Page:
The goal of Quilt It! is to to learn quilting basics, including the use of a rotary cutter and mat (aka: how to not cut off fingers). The course is divided over two days into four hour intervals. The first class you are introduced to quilting, cut out all of your fabric, and assemble the top of the quilt. Day two is spent sandwiching your quilt together, quilting it, and attaching the binding. In a period of eight hours you almost completely finish a lap quilt perfect for baby. At the end of class all that remains is finishing the binding, which you can slip stitch by hand or machine sew. (Die hard for the hand stitch finish)

This was the first class I had taken with Hayley, and I would take more classes with her if I wasn't getting ready to pop. She is a natural teacher, who explains things easily. She is obviously very knowledgeable about quilting, and over the course of the class you quickly learn she's fiendishly talented with several aspects of craft, including designing her own fabric. (I can say this is a common trend with Stitch Lab instructors. They are amazing at pretty much everything thing they do.) She makes everything seem easy, which can ease the nervous of the anxiety-ridden like my mum.

(My quilt using a Moda 1933 reproduction from the Chloe's Closet series and an assortment of reproductions from a series called Aunt Grace)

The most difficult aspect of the project is probably the binding. She was open to us using pre-package quilt binding or making our own. Having selected some unique colors for our quilts I opted to make our binding, and I am very happy I did. Hayley's demo on how to attach the binding was great. Similarly to every other step of the project she made it seem very easy and even allowed us time to practice working with a small piece of seam binding and scrap of fabric. She had the four of us mitering corners in no time. (I was happy to discover I had been making/attaching binding properly, which is something I had often wondered.)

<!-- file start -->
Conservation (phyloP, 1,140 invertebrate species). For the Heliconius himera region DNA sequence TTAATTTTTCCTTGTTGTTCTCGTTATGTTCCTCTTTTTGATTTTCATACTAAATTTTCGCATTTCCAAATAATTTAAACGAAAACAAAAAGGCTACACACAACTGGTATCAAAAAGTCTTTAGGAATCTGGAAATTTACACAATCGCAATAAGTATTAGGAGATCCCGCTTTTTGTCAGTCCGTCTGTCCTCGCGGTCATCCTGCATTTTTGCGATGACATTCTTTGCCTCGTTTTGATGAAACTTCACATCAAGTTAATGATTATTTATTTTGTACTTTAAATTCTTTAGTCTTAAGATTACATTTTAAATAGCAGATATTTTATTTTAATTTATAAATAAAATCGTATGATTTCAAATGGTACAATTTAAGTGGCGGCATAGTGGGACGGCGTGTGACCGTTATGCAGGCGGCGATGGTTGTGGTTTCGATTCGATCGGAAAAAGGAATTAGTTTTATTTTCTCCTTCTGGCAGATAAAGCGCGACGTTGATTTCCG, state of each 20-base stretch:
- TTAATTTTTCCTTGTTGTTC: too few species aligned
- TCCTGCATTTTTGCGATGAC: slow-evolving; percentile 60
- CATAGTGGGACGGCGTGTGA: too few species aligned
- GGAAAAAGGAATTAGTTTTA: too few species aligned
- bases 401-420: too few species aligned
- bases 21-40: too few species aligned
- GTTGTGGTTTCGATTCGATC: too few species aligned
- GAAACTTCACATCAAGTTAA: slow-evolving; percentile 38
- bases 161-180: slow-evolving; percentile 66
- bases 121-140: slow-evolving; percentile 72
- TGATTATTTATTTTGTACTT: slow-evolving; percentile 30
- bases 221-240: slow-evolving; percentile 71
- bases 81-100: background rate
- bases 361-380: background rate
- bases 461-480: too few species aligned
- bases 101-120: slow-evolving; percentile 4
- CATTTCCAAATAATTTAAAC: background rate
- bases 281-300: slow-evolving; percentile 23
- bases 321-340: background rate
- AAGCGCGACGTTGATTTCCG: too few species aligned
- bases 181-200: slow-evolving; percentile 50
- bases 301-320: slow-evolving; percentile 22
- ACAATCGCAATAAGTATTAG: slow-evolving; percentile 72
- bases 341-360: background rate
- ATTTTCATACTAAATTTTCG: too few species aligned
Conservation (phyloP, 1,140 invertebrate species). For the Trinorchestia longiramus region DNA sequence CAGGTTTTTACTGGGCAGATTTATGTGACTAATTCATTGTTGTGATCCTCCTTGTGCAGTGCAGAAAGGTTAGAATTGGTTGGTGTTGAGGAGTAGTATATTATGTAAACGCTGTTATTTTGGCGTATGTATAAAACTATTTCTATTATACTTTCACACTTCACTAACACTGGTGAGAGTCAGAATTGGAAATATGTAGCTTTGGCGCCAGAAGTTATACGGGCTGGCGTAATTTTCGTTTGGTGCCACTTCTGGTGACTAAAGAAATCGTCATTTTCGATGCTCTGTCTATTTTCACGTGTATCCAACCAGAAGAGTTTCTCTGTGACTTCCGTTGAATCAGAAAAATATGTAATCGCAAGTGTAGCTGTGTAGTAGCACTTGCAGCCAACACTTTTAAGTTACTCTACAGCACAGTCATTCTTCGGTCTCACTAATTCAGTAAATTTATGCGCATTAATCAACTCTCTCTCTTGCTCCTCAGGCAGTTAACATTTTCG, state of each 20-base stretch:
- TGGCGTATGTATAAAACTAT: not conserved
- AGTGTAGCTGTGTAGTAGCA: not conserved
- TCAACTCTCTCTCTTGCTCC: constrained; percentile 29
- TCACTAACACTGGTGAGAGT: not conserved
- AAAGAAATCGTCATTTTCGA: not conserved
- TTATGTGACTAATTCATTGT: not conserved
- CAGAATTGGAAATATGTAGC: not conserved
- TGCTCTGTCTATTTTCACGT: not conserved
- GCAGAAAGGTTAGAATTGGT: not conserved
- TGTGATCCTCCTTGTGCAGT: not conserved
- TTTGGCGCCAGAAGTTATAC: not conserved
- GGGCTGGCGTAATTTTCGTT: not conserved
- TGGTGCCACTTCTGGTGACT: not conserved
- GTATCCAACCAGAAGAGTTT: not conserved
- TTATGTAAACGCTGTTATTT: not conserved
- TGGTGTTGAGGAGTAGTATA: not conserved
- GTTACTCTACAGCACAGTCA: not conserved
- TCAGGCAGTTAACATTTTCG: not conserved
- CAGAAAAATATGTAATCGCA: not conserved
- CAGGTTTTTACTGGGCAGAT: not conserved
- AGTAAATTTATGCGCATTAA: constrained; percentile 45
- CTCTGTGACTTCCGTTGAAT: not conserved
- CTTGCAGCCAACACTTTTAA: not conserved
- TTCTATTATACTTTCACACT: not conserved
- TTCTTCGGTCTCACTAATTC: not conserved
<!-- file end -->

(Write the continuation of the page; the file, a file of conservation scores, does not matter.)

Overall everyone seemed very happy with the final results. We all used the same pattern but each quilt looked so different because of our fabric choices. As a fabric junkie I was thoroughly impressed with the power fabric has when it comes to the depth and values quilts possess. This class has further intrigued my interest in quilting, and I look forward to learning and experimenting more with what quilting has to offer.

Monday, February 7, 2011

Baby Bolt Onesie and Bib